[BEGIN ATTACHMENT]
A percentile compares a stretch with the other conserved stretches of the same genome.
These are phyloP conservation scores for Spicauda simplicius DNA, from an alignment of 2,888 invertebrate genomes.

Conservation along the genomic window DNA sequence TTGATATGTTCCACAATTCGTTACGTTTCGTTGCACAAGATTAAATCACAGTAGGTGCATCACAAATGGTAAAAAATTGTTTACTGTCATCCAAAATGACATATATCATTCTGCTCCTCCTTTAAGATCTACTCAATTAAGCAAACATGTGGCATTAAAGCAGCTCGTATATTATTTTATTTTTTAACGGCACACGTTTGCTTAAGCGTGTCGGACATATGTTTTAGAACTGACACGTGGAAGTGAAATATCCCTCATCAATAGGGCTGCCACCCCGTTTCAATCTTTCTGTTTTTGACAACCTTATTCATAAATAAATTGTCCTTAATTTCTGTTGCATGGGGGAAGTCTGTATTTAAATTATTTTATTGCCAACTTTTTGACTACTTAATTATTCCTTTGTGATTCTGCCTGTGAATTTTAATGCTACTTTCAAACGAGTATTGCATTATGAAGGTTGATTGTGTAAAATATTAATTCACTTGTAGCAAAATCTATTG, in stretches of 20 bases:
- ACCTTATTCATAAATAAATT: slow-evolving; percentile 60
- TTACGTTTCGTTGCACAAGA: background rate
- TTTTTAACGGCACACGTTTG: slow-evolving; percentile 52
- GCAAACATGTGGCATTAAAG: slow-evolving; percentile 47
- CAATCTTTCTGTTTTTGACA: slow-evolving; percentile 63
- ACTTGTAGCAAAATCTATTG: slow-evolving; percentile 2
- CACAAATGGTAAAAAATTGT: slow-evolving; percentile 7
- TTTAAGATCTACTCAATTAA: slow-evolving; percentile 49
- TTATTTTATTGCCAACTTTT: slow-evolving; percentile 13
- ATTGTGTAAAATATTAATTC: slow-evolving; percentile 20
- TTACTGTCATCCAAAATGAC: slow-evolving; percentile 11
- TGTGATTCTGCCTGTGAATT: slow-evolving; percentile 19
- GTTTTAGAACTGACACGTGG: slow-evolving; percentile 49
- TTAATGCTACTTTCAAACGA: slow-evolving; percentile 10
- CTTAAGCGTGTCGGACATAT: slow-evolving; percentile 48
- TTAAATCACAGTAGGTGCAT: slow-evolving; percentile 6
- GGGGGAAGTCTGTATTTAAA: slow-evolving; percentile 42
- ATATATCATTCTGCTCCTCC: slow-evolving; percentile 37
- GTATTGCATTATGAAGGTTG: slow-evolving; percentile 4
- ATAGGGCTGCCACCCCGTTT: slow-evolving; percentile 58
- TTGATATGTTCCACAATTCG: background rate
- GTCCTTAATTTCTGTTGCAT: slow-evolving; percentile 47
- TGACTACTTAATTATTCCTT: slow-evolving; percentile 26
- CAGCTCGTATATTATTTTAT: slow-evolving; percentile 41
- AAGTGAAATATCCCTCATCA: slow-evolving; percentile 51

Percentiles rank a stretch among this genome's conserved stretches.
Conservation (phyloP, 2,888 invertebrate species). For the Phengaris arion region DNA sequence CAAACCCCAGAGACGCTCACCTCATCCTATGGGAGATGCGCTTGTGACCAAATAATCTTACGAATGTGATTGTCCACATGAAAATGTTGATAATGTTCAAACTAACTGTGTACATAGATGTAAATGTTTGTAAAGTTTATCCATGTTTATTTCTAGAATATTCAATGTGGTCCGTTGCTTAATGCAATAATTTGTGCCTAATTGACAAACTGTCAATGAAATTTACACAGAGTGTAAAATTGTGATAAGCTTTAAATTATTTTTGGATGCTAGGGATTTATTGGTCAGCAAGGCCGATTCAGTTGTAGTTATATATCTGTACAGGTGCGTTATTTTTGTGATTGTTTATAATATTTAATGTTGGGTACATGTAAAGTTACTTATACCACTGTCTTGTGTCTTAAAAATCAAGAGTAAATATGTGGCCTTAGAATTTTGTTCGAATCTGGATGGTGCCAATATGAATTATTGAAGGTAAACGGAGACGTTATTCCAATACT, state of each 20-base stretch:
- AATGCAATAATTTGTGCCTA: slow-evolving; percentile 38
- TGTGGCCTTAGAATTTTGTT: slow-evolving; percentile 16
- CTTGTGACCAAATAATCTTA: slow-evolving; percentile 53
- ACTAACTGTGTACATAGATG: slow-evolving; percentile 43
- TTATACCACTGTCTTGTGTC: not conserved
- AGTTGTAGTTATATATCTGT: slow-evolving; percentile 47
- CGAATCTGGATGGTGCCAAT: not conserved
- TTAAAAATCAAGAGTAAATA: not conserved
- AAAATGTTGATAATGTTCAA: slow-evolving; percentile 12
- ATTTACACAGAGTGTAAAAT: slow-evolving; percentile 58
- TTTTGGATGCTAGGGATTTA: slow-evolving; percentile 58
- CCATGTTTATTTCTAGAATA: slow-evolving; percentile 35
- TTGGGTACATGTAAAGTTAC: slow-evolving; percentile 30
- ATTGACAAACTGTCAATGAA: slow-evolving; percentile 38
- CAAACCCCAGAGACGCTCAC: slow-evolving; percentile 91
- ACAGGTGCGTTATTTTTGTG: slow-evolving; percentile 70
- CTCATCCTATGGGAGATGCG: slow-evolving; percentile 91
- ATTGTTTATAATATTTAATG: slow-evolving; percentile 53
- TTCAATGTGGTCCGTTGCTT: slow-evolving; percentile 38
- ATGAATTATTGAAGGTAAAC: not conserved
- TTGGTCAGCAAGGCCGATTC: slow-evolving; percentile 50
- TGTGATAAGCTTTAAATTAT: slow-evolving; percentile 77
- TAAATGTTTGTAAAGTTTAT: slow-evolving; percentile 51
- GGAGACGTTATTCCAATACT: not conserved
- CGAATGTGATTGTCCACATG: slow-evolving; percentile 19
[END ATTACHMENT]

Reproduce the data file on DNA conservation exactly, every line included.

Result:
A percentile compares a stretch with the other conserved stretches of the same genome.
These are phyloP conservation scores for Spicauda simplicius DNA, from an alignment of 2,888 invertebrate genomes.

Conservation along the genomic window DNA sequence TTGATATGTTCCACAATTCGTTACGTTTCGTTGCACAAGATTAAATCACAGTAGGTGCATCACAAATGGTAAAAAATTGTTTACTGTCATCCAAAATGACATATATCATTCTGCTCCTCCTTTAAGATCTACTCAATTAAGCAAACATGTGGCATTAAAGCAGCTCGTATATTATTTTATTTTTTAACGGCACACGTTTGCTTAAGCGTGTCGGACATATGTTTTAGAACTGACACGTGGAAGTGAAATATCCCTCATCAATAGGGCTGCCACCCCGTTTCAATCTTTCTGTTTTTGACAACCTTATTCATAAATAAATTGTCCTTAATTTCTGTTGCATGGGGGAAGTCTGTATTTAAATTATTTTATTGCCAACTTTTTGACTACTTAATTATTCCTTTGTGATTCTGCCTGTGAATTTTAATGCTACTTTCAAACGAGTATTGCATTATGAAGGTTGATTGTGTAAAATATTAATTCACTTGTAGCAAAATCTATTG, in stretches of 20 bases:
- ACCTTATTCATAAATAAATT: slow-evolving; percentile 60
- TTACGTTTCGTTGCACAAGA: background rate
- TTTTTAACGGCACACGTTTG: slow-evolving; percentile 52
- GCAAACATGTGGCATTAAAG: slow-evolving; percentile 47
- CAATCTTTCTGTTTTTGACA: slow-evolving; percentile 63
- ACTTGTAGCAAAATCTATTG: slow-evolving; percentile 2
- CACAAATGGTAAAAAATTGT: slow-evolving; percentile 7
- TTTAAGATCTACTCAATTAA: slow-evolving; percentile 49
- TTATTTTATTGCCAACTTTT: slow-evolving; percentile 13
- ATTGTGTAAAATATTAATTC: slow-evolving; percentile 20
- TTACTGTCATCCAAAATGAC: slow-evolving; percentile 11
- TGTGATTCTGCCTGTGAATT: slow-evolving; percentile 19
- GTTTTAGAACTGACACGTGG: slow-evolving; percentile 49
- TTAATGCTACTTTCAAACGA: slow-evolving; percentile 10
- CTTAAGCGTGTCGGACATAT: slow-evolving; percentile 48
- TTAAATCACAGTAGGTGCAT: slow-evolving; percentile 6
- GGGGGAAGTCTGTATTTAAA: slow-evolving; percentile 42
- ATATATCATTCTGCTCCTCC: slow-evolving; percentile 37
- GTATTGCATTATGAAGGTTG: slow-evolving; percentile 4
- ATAGGGCTGCCACCCCGTTT: slow-evolving; percentile 58
- TTGATATGTTCCACAATTCG: background rate
- GTCCTTAATTTCTGTTGCAT: slow-evolving; percentile 47
- TGACTACTTAATTATTCCTT: slow-evolving; percentile 26
- CAGCTCGTATATTATTTTAT: slow-evolving; percentile 41
- AAGTGAAATATCCCTCATCA: slow-evolving; percentile 51

Percentiles rank a stretch among this genome's conserved stretches.
Conservation (phyloP, 2,888 invertebrate species). For the Phengaris arion region DNA sequence CAAACCCCAGAGACGCTCACCTCATCCTATGGGAGATGCGCTTGTGACCAAATAATCTTACGAATGTGATTGTCCACATGAAAATGTTGATAATGTTCAAACTAACTGTGTACATAGATGTAAATGTTTGTAAAGTTTATCCATGTTTATTTCTAGAATATTCAATGTGGTCCGTTGCTTAATGCAATAATTTGTGCCTAATTGACAAACTGTCAATGAAATTTACACAGAGTGTAAAATTGTGATAAGCTTTAAATTATTTTTGGATGCTAGGGATTTATTGGTCAGCAAGGCCGATTCAGTTGTAGTTATATATCTGTACAGGTGCGTTATTTTTGTGATTGTTTATAATATTTAATGTTGGGTACATGTAAAGTTACTTATACCACTGTCTTGTGTCTTAAAAATCAAGAGTAAATATGTGGCCTTAGAATTTTGTTCGAATCTGGATGGTGCCAATATGAATTATTGAAGGTAAACGGAGACGTTATTCCAATACT, state of each 20-base stretch:
- AATGCAATAATTTGTGCCTA: slow-evolving; percentile 38
- TGTGGCCTTAGAATTTTGTT: slow-evolving; percentile 16
- CTTGTGACCAAATAATCTTA: slow-evolving; percentile 53
- ACTAACTGTGTACATAGATG: slow-evolving; percentile 43
- TTATACCACTGTCTTGTGTC: not conserved
- AGTTGTAGTTATATATCTGT: slow-evolving; percentile 47
- CGAATCTGGATGGTGCCAAT: not conserved
- TTAAAAATCAAGAGTAAATA: not conserved
- AAAATGTTGATAATGTTCAA: slow-evolving; percentile 12
- ATTTACACAGAGTGTAAAAT: slow-evolving; percentile 58
- TTTTGGATGCTAGGGATTTA: slow-evolving; percentile 58
- CCATGTTTATTTCTAGAATA: slow-evolving; percentile 35
- TTGGGTACATGTAAAGTTAC: slow-evolving; percentile 30
- ATTGACAAACTGTCAATGAA: slow-evolving; percentile 38
- CAAACCCCAGAGACGCTCAC: slow-evolving; percentile 91
- ACAGGTGCGTTATTTTTGTG: slow-evolving; percentile 70
- CTCATCCTATGGGAGATGCG: slow-evolving; percentile 91
- ATTGTTTATAATATTTAATG: slow-evolving; percentile 53
- TTCAATGTGGTCCGTTGCTT: slow-evolving; percentile 38
- ATGAATTATTGAAGGTAAAC: not conserved
- TTGGTCAGCAAGGCCGATTC: slow-evolving; percentile 50
- TGTGATAAGCTTTAAATTAT: slow-evolving; percentile 77
- TAAATGTTTGTAAAGTTTAT: slow-evolving; percentile 51
- GGAGACGTTATTCCAATACT: not conserved
- CGAATGTGATTGTCCACATG: slow-evolving; percentile 19